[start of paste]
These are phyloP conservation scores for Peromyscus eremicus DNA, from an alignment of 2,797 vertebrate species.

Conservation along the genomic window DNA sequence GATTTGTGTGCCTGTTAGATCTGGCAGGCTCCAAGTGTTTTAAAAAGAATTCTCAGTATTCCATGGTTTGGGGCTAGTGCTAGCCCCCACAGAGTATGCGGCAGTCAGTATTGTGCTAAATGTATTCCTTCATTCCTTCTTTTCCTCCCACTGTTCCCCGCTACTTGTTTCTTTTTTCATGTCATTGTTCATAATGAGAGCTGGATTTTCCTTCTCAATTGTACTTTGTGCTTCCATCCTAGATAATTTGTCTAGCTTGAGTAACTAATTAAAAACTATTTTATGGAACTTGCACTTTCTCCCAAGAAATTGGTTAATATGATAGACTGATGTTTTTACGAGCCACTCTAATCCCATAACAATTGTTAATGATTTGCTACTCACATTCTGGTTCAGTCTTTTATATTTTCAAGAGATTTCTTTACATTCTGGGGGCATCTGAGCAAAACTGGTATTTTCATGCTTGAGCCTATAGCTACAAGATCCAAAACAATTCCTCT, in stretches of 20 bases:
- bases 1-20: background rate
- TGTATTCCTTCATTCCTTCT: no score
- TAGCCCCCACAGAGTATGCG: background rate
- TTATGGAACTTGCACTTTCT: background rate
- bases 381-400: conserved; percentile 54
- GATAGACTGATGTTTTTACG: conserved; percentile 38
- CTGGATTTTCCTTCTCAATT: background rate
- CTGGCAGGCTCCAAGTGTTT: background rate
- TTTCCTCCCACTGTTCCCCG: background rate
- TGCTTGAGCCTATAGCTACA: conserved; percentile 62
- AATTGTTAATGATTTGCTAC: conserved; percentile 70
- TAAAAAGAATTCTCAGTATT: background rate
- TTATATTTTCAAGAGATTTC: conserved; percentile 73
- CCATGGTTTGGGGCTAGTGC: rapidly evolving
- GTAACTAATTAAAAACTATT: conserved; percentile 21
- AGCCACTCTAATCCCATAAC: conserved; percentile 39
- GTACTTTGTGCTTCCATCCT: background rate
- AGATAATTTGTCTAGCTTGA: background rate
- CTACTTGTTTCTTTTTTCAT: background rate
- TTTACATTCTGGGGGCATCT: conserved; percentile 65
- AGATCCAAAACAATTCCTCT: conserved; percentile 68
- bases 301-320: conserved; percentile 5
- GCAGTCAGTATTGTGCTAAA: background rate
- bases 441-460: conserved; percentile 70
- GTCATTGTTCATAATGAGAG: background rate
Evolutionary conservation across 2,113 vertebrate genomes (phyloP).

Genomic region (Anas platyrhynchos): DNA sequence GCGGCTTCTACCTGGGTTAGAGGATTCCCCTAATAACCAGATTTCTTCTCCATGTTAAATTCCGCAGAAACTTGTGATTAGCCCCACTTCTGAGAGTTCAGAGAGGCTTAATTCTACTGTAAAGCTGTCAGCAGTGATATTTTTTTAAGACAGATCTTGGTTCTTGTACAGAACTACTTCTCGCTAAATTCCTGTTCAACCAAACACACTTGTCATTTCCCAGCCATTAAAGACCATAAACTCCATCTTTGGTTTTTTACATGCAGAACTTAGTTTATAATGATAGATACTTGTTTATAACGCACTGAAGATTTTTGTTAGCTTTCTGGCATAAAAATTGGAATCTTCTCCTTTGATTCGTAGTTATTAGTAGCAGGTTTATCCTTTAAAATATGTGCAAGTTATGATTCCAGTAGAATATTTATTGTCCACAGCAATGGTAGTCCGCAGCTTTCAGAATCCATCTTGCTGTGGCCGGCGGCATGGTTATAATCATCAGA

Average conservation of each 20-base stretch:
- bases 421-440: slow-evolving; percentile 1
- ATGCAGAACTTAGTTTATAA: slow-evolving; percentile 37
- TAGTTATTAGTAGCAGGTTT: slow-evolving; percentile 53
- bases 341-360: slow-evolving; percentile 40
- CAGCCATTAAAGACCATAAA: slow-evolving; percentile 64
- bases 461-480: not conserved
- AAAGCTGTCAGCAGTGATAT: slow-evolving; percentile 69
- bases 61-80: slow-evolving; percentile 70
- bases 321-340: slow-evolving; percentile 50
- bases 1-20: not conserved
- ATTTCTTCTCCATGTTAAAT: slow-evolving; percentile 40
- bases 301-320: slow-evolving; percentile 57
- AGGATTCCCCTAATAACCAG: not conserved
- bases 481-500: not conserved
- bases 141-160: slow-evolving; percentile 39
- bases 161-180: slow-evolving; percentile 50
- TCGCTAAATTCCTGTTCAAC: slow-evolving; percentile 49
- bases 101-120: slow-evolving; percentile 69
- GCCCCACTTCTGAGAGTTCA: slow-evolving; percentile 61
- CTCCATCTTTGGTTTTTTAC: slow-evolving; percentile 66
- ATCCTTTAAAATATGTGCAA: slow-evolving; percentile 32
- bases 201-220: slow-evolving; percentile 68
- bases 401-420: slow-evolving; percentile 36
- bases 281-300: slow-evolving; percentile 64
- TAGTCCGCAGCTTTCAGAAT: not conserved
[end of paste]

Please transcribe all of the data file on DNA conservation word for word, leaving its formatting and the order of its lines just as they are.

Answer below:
These are phyloP conservation scores for Peromyscus eremicus DNA, from an alignment of 2,797 vertebrate species.

Conservation along the genomic window DNA sequence GATTTGTGTGCCTGTTAGATCTGGCAGGCTCCAAGTGTTTTAAAAAGAATTCTCAGTATTCCATGGTTTGGGGCTAGTGCTAGCCCCCACAGAGTATGCGGCAGTCAGTATTGTGCTAAATGTATTCCTTCATTCCTTCTTTTCCTCCCACTGTTCCCCGCTACTTGTTTCTTTTTTCATGTCATTGTTCATAATGAGAGCTGGATTTTCCTTCTCAATTGTACTTTGTGCTTCCATCCTAGATAATTTGTCTAGCTTGAGTAACTAATTAAAAACTATTTTATGGAACTTGCACTTTCTCCCAAGAAATTGGTTAATATGATAGACTGATGTTTTTACGAGCCACTCTAATCCCATAACAATTGTTAATGATTTGCTACTCACATTCTGGTTCAGTCTTTTATATTTTCAAGAGATTTCTTTACATTCTGGGGGCATCTGAGCAAAACTGGTATTTTCATGCTTGAGCCTATAGCTACAAGATCCAAAACAATTCCTCT, in stretches of 20 bases:
- bases 1-20: background rate
- TGTATTCCTTCATTCCTTCT: no score
- TAGCCCCCACAGAGTATGCG: background rate
- TTATGGAACTTGCACTTTCT: background rate
- bases 381-400: conserved; percentile 54
- GATAGACTGATGTTTTTACG: conserved; percentile 38
- CTGGATTTTCCTTCTCAATT: background rate
- CTGGCAGGCTCCAAGTGTTT: background rate
- TTTCCTCCCACTGTTCCCCG: background rate
- TGCTTGAGCCTATAGCTACA: conserved; percentile 62
- AATTGTTAATGATTTGCTAC: conserved; percentile 70
- TAAAAAGAATTCTCAGTATT: background rate
- TTATATTTTCAAGAGATTTC: conserved; percentile 73
- CCATGGTTTGGGGCTAGTGC: rapidly evolving
- GTAACTAATTAAAAACTATT: conserved; percentile 21
- AGCCACTCTAATCCCATAAC: conserved; percentile 39
- GTACTTTGTGCTTCCATCCT: background rate
- AGATAATTTGTCTAGCTTGA: background rate
- CTACTTGTTTCTTTTTTCAT: background rate
- TTTACATTCTGGGGGCATCT: conserved; percentile 65
- AGATCCAAAACAATTCCTCT: conserved; percentile 68
- bases 301-320: conserved; percentile 5
- GCAGTCAGTATTGTGCTAAA: background rate
- bases 441-460: conserved; percentile 70
- GTCATTGTTCATAATGAGAG: background rate
Evolutionary conservation across 2,113 vertebrate genomes (phyloP).

Genomic region (Anas platyrhynchos): DNA sequence GCGGCTTCTACCTGGGTTAGAGGATTCCCCTAATAACCAGATTTCTTCTCCATGTTAAATTCCGCAGAAACTTGTGATTAGCCCCACTTCTGAGAGTTCAGAGAGGCTTAATTCTACTGTAAAGCTGTCAGCAGTGATATTTTTTTAAGACAGATCTTGGTTCTTGTACAGAACTACTTCTCGCTAAATTCCTGTTCAACCAAACACACTTGTCATTTCCCAGCCATTAAAGACCATAAACTCCATCTTTGGTTTTTTACATGCAGAACTTAGTTTATAATGATAGATACTTGTTTATAACGCACTGAAGATTTTTGTTAGCTTTCTGGCATAAAAATTGGAATCTTCTCCTTTGATTCGTAGTTATTAGTAGCAGGTTTATCCTTTAAAATATGTGCAAGTTATGATTCCAGTAGAATATTTATTGTCCACAGCAATGGTAGTCCGCAGCTTTCAGAATCCATCTTGCTGTGGCCGGCGGCATGGTTATAATCATCAGA

Average conservation of each 20-base stretch:
- bases 421-440: slow-evolving; percentile 1
- ATGCAGAACTTAGTTTATAA: slow-evolving; percentile 37
- TAGTTATTAGTAGCAGGTTT: slow-evolving; percentile 53
- bases 341-360: slow-evolving; percentile 40
- CAGCCATTAAAGACCATAAA: slow-evolving; percentile 64
- bases 461-480: not conserved
- AAAGCTGTCAGCAGTGATAT: slow-evolving; percentile 69
- bases 61-80: slow-evolving; percentile 70
- bases 321-340: slow-evolving; percentile 50
- bases 1-20: not conserved
- ATTTCTTCTCCATGTTAAAT: slow-evolving; percentile 40
- bases 301-320: slow-evolving; percentile 57
- AGGATTCCCCTAATAACCAG: not conserved
- bases 481-500: not conserved
- bases 141-160: slow-evolving; percentile 39
- bases 161-180: slow-evolving; percentile 50
- TCGCTAAATTCCTGTTCAAC: slow-evolving; percentile 49
- bases 101-120: slow-evolving; percentile 69
- GCCCCACTTCTGAGAGTTCA: slow-evolving; percentile 61
- CTCCATCTTTGGTTTTTTAC: slow-evolving; percentile 66
- ATCCTTTAAAATATGTGCAA: slow-evolving; percentile 32
- bases 201-220: slow-evolving; percentile 68
- bases 401-420: slow-evolving; percentile 36
- bases 281-300: slow-evolving; percentile 64
- TAGTCCGCAGCTTTCAGAAT: not conserved